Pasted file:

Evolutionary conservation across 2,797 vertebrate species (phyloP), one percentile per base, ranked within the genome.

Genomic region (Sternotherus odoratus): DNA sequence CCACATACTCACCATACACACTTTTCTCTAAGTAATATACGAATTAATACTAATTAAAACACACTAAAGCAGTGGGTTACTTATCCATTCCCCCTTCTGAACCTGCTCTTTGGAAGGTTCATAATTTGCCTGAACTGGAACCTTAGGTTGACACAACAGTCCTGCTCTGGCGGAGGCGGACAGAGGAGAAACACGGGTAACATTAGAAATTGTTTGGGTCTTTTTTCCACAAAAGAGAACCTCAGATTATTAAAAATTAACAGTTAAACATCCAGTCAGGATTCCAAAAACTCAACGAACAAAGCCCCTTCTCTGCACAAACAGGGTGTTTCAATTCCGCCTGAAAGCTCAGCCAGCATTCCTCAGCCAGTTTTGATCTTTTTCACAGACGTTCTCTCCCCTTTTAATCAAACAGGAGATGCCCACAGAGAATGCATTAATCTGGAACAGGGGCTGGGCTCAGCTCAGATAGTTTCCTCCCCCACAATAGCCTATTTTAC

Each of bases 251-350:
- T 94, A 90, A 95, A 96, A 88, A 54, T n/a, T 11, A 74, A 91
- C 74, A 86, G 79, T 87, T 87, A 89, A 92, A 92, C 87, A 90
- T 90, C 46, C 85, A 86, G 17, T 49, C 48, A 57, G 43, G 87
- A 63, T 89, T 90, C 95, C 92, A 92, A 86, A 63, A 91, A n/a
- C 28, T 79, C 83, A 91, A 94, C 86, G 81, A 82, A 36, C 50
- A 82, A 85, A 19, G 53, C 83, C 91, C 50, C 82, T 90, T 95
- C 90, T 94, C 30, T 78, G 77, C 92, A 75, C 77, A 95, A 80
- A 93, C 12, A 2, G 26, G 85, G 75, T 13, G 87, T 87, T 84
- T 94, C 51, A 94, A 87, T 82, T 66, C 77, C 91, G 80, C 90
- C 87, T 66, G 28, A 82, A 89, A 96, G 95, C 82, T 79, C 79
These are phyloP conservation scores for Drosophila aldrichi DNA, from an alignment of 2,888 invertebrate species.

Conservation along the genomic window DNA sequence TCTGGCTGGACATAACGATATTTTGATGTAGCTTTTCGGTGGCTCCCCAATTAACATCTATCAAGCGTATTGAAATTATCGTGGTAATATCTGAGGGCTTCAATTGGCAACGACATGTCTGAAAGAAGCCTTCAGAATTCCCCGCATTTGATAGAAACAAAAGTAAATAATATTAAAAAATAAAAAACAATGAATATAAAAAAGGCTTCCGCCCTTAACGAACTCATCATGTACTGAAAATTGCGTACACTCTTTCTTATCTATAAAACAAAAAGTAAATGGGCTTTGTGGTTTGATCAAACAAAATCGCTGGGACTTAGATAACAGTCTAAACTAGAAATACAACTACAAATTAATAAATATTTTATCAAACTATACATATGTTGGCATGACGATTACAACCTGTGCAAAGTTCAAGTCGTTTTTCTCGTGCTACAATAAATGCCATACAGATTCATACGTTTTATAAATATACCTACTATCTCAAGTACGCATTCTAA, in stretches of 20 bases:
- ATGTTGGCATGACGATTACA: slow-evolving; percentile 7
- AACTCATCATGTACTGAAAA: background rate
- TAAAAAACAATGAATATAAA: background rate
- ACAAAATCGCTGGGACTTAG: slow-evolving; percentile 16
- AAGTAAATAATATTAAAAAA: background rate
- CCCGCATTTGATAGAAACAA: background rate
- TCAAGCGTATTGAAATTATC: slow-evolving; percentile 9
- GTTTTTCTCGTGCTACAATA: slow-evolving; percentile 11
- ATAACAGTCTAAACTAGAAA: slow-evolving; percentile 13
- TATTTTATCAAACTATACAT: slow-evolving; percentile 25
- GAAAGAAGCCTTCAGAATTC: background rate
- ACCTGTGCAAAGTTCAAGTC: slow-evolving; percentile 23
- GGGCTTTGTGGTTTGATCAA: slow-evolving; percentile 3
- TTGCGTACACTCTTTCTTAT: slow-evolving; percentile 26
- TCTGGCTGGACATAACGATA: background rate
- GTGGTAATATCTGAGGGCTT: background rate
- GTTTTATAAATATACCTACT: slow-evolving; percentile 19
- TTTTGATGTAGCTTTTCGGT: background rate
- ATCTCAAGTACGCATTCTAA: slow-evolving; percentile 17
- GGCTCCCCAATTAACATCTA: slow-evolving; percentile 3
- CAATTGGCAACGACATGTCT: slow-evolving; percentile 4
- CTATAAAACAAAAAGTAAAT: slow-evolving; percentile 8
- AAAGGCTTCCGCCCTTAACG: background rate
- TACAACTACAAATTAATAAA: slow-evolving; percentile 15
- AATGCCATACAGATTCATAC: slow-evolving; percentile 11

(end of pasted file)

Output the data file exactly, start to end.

Evolutionary conservation across 2,797 vertebrate species (phyloP), one percentile per base, ranked within the genome.

Genomic region (Sternotherus odoratus): DNA sequence CCACATACTCACCATACACACTTTTCTCTAAGTAATATACGAATTAATACTAATTAAAACACACTAAAGCAGTGGGTTACTTATCCATTCCCCCTTCTGAACCTGCTCTTTGGAAGGTTCATAATTTGCCTGAACTGGAACCTTAGGTTGACACAACAGTCCTGCTCTGGCGGAGGCGGACAGAGGAGAAACACGGGTAACATTAGAAATTGTTTGGGTCTTTTTTCCACAAAAGAGAACCTCAGATTATTAAAAATTAACAGTTAAACATCCAGTCAGGATTCCAAAAACTCAACGAACAAAGCCCCTTCTCTGCACAAACAGGGTGTTTCAATTCCGCCTGAAAGCTCAGCCAGCATTCCTCAGCCAGTTTTGATCTTTTTCACAGACGTTCTCTCCCCTTTTAATCAAACAGGAGATGCCCACAGAGAATGCATTAATCTGGAACAGGGGCTGGGCTCAGCTCAGATAGTTTCCTCCCCCACAATAGCCTATTTTAC

Each of bases 251-350:
- T 94, A 90, A 95, A 96, A 88, A 54, T n/a, T 11, A 74, A 91
- C 74, A 86, G 79, T 87, T 87, A 89, A 92, A 92, C 87, A 90
- T 90, C 46, C 85, A 86, G 17, T 49, C 48, A 57, G 43, G 87
- A 63, T 89, T 90, C 95, C 92, A 92, A 86, A 63, A 91, A n/a
- C 28, T 79, C 83, A 91, A 94, C 86, G 81, A 82, A 36, C 50
- A 82, A 85, A 19, G 53, C 83, C 91, C 50, C 82, T 90, T 95
- C 90, T 94, C 30, T 78, G 77, C 92, A 75, C 77, A 95, A 80
- A 93, C 12, A 2, G 26, G 85, G 75, T 13, G 87, T 87, T 84
- T 94, C 51, A 94, A 87, T 82, T 66, C 77, C 91, G 80, C 90
- C 87, T 66, G 28, A 82, A 89, A 96, G 95, C 82, T 79, C 79
These are phyloP conservation scores for Drosophila aldrichi DNA, from an alignment of 2,888 invertebrate species.

Conservation along the genomic window DNA sequence TCTGGCTGGACATAACGATATTTTGATGTAGCTTTTCGGTGGCTCCCCAATTAACATCTATCAAGCGTATTGAAATTATCGTGGTAATATCTGAGGGCTTCAATTGGCAACGACATGTCTGAAAGAAGCCTTCAGAATTCCCCGCATTTGATAGAAACAAAAGTAAATAATATTAAAAAATAAAAAACAATGAATATAAAAAAGGCTTCCGCCCTTAACGAACTCATCATGTACTGAAAATTGCGTACACTCTTTCTTATCTATAAAACAAAAAGTAAATGGGCTTTGTGGTTTGATCAAACAAAATCGCTGGGACTTAGATAACAGTCTAAACTAGAAATACAACTACAAATTAATAAATATTTTATCAAACTATACATATGTTGGCATGACGATTACAACCTGTGCAAAGTTCAAGTCGTTTTTCTCGTGCTACAATAAATGCCATACAGATTCATACGTTTTATAAATATACCTACTATCTCAAGTACGCATTCTAA, in stretches of 20 bases:
- ATGTTGGCATGACGATTACA: slow-evolving; percentile 7
- AACTCATCATGTACTGAAAA: background rate
- TAAAAAACAATGAATATAAA: background rate
- ACAAAATCGCTGGGACTTAG: slow-evolving; percentile 16
- AAGTAAATAATATTAAAAAA: background rate
- CCCGCATTTGATAGAAACAA: background rate
- TCAAGCGTATTGAAATTATC: slow-evolving; percentile 9
- GTTTTTCTCGTGCTACAATA: slow-evolving; percentile 11
- ATAACAGTCTAAACTAGAAA: slow-evolving; percentile 13
- TATTTTATCAAACTATACAT: slow-evolving; percentile 25
- GAAAGAAGCCTTCAGAATTC: background rate
- ACCTGTGCAAAGTTCAAGTC: slow-evolving; percentile 23
- GGGCTTTGTGGTTTGATCAA: slow-evolving; percentile 3
- TTGCGTACACTCTTTCTTAT: slow-evolving; percentile 26
- TCTGGCTGGACATAACGATA: background rate
- GTGGTAATATCTGAGGGCTT: background rate
- GTTTTATAAATATACCTACT: slow-evolving; percentile 19
- TTTTGATGTAGCTTTTCGGT: background rate
- ATCTCAAGTACGCATTCTAA: slow-evolving; percentile 17
- GGCTCCCCAATTAACATCTA: slow-evolving; percentile 3
- CAATTGGCAACGACATGTCT: slow-evolving; percentile 4
- CTATAAAACAAAAAGTAAAT: slow-evolving; percentile 8
- AAAGGCTTCCGCCCTTAACG: background rate
- TACAACTACAAATTAATAAA: slow-evolving; percentile 15
- AATGCCATACAGATTCATAC: slow-evolving; percentile 11